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Larry Scott can't go away fast enough!
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schmolik Offline
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Post: #21
RE: Larry Scott can't go away fast enough!
(06-13-2021 05:18 PM)SoCalBobcat78 Wrote:  
(06-13-2021 09:56 AM)The Cutter of Bish Wrote:  The scheduling alliance went further for other sports than it did for football. That there was a revolving football schedule (it wasn't like all twelve members of the conference would play against the Big Ten's twelve members respectively every year) that did offer flexibility.

And it also exposes a greater internal issue or rift in that where three or four members can be greater than six or eight, if only just because of voting purposes, the majority bloc isn't attained because a minority cluster can keep a measure down.

I don't advocate for Scott. Again, I put this at the feet of the schools to own their own failures. The PAC seems pretty bogged down by what either a cluster of four CA schools, or just what Stanford and USC want. And if they aren't happy, the other six or eight have had to do without. The conference's failures are a collective one. But, it seems the easy and lazy thing to do, like the article seems to voice, that it's more one (Scott) than the other (the schools who vote). And there is CLEARLY a problem with how USC and Stanford can throw their weight around.

You don’t need to advocate for Scott. He does plenty of that for himself. What is good for Washington State may not be good for USC or UCLA or Stanford or Cal. For the scheduling alliance to have passed, Scott needed 9 of the 12 Pac-12 leaders to approve it. He did not have the votes. That did not stop him from announcing a scheduling alliance agreement between the two conferences. After the vote failed, both the Washington AD and the Utah AD announced that they were pleased that the vote failed. They liked having the scheduling flexibility. The California schools were not on-board and if the California schools are not on-board, then what is the point?

The reason Scott is being fired is that he failed at his job. The schools have a responsibility for their votes supporting his vision, but he needs to execute on that vision. Scott failed to execute on his vision.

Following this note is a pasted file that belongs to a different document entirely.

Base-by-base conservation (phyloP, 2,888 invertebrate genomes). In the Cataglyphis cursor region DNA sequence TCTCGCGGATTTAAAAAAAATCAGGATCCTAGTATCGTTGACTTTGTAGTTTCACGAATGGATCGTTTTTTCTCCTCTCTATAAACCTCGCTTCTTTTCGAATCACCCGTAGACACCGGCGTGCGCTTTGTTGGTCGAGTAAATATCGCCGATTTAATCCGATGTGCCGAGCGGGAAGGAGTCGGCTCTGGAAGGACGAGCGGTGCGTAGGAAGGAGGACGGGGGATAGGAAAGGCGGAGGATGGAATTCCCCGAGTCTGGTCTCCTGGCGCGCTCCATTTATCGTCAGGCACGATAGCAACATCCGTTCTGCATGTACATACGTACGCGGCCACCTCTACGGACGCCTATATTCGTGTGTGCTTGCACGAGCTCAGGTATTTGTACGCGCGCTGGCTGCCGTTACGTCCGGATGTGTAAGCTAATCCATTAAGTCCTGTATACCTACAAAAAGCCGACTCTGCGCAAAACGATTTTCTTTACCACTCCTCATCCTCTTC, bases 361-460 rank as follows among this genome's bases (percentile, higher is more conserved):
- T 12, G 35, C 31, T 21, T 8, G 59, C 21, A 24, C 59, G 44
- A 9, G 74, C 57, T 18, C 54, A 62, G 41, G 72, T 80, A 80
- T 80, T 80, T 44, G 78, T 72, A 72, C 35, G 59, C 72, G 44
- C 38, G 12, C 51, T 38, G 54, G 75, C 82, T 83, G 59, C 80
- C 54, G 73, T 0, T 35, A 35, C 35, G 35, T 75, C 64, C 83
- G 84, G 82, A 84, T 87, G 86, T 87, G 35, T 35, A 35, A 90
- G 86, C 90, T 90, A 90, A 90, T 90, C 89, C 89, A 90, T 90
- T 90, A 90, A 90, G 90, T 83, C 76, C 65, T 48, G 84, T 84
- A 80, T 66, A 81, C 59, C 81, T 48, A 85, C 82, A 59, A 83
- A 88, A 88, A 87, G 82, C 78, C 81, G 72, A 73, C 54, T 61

The California schools control the Pac-12. And the North Carolina schools control the ACC, Texas controls the Big 12, Ohio State and Michigan control the Big Ten, and Alabama controls the SEC. How is the Pac-12 different in the fact that one or two schools control the conference? It isn't. What's different is that Larry Scott speaks without clearing it with the majority of the conference and/or the "power players". Were Jim Delany and John Swofford always in control or puppets controlled by the top schools? We don't know. What a commissioner can't do is speak without the approval of the top schools and/or the majority of the schools.
06-13-2021 05:49 PM
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DavidSt Offline
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Post: #22
RE: Larry Scott can't go away fast enough!
We should blame the school leaderships for not looking outside the box to look at hot teams in their backyard who had better success in the big bowl games like Boise State, Fresno State, Hawaii, but they went after a fantasy on getting the four schools in Oklahoma and Texas that they will never get. Now, you get rumors that both Arizona schools could leave for the Big 12.
06-14-2021 07:37 AM
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The Cutter of Bish Offline
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Post: #23
RE: Larry Scott can't go away fast enough!
(06-13-2021 05:49 PM)schmolik Wrote:  
(06-13-2021 05:18 PM)SoCalBobcat78 Wrote:  
(06-13-2021 09:56 AM)The Cutter of Bish Wrote:  The scheduling alliance went further for other sports than it did for football. That there was a revolving football schedule (it wasn't like all twelve members of the conference would play against the Big Ten's twelve members respectively every year) that did offer flexibility.

And it also exposes a greater internal issue or rift in that where three or four members can be greater than six or eight, if only just because of voting purposes, the majority bloc isn't attained because a minority cluster can keep a measure down.

I don't advocate for Scott. Again, I put this at the feet of the schools to own their own failures. The PAC seems pretty bogged down by what either a cluster of four CA schools, or just what Stanford and USC want. And if they aren't happy, the other six or eight have had to do without. The conference's failures are a collective one. But, it seems the easy and lazy thing to do, like the article seems to voice, that it's more one (Scott) than the other (the schools who vote). And there is CLEARLY a problem with how USC and Stanford can throw their weight around.

You don’t need to advocate for Scott. He does plenty of that for himself. What is good for Washington State may not be good for USC or UCLA or Stanford or Cal. For the scheduling alliance to have passed, Scott needed 9 of the 12 Pac-12 leaders to approve it. He did not have the votes. That did not stop him from announcing a scheduling alliance agreement between the two conferences. After the vote failed, both the Washington AD and the Utah AD announced that they were pleased that the vote failed. They liked having the scheduling flexibility. The California schools were not on-board and if the California schools are not on-board, then what is the point?

The reason Scott is being fired is that he failed at his job. The schools have a responsibility for their votes supporting his vision, but he needs to execute on that vision. Scott failed to execute on his vision.

The California schools control the Pac-12. And the North Carolina schools control the ACC, Texas controls the Big 12, Ohio State and Michigan control the Big Ten, and Alabama controls the SEC. How is the Pac-12 different in the fact that one or two schools control the conference? It isn't. What's different is that Larry Scott speaks without clearing it with the majority of the conference and/or the "power players". Were Jim Delany and John Swofford always in control or puppets controlled by the top schools? We don't know. What a commissioner can't do is speak without the approval of the top schools and/or the majority of the schools.